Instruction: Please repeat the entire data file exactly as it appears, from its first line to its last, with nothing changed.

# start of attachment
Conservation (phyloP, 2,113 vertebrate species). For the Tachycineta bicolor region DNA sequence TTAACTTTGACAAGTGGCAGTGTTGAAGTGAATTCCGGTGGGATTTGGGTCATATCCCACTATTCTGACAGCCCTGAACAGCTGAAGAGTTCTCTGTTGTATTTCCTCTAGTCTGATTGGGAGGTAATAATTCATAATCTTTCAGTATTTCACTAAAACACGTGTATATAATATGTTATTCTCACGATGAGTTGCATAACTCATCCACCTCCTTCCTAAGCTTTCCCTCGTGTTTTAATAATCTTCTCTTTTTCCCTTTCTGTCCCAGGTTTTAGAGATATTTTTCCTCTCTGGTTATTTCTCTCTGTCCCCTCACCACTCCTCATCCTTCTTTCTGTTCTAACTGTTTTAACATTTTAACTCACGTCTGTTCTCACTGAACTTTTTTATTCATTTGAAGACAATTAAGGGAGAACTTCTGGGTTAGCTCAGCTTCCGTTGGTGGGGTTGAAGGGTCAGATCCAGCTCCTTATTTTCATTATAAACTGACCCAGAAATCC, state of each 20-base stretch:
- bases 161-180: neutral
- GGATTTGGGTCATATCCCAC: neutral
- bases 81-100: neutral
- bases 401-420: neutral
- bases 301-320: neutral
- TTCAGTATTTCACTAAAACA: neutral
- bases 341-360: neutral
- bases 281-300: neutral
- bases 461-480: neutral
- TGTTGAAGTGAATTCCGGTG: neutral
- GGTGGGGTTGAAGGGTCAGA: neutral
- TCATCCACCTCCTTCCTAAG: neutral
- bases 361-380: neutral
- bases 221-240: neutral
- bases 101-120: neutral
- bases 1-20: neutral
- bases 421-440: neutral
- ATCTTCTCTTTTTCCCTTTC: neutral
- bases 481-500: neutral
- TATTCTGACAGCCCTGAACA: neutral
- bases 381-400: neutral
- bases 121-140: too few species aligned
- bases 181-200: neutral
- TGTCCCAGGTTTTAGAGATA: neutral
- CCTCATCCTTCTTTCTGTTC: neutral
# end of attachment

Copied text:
Conservation (phyloP, 2,113 vertebrate species). For the Tachycineta bicolor region DNA sequence TTAACTTTGACAAGTGGCAGTGTTGAAGTGAATTCCGGTGGGATTTGGGTCATATCCCACTATTCTGACAGCCCTGAACAGCTGAAGAGTTCTCTGTTGTATTTCCTCTAGTCTGATTGGGAGGTAATAATTCATAATCTTTCAGTATTTCACTAAAACACGTGTATATAATATGTTATTCTCACGATGAGTTGCATAACTCATCCACCTCCTTCCTAAGCTTTCCCTCGTGTTTTAATAATCTTCTCTTTTTCCCTTTCTGTCCCAGGTTTTAGAGATATTTTTCCTCTCTGGTTATTTCTCTCTGTCCCCTCACCACTCCTCATCCTTCTTTCTGTTCTAACTGTTTTAACATTTTAACTCACGTCTGTTCTCACTGAACTTTTTTATTCATTTGAAGACAATTAAGGGAGAACTTCTGGGTTAGCTCAGCTTCCGTTGGTGGGGTTGAAGGGTCAGATCCAGCTCCTTATTTTCATTATAAACTGACCCAGAAATCC, state of each 20-base stretch:
- bases 161-180: neutral
- GGATTTGGGTCATATCCCAC: neutral
- bases 81-100: neutral
- bases 401-420: neutral
- bases 301-320: neutral
- TTCAGTATTTCACTAAAACA: neutral
- bases 341-360: neutral
- bases 281-300: neutral
- bases 461-480: neutral
- TGTTGAAGTGAATTCCGGTG: neutral
- GGTGGGGTTGAAGGGTCAGA: neutral
- TCATCCACCTCCTTCCTAAG: neutral
- bases 361-380: neutral
- bases 221-240: neutral
- bases 101-120: neutral
- bases 1-20: neutral
- bases 421-440: neutral
- ATCTTCTCTTTTTCCCTTTC: neutral
- bases 481-500: neutral
- TATTCTGACAGCCCTGAACA: neutral
- bases 381-400: neutral
- bases 121-140: too few species aligned
- bases 181-200: neutral
- TGTCCCAGGTTTTAGAGATA: neutral
- CCTCATCCTTCTTTCTGTTC: neutral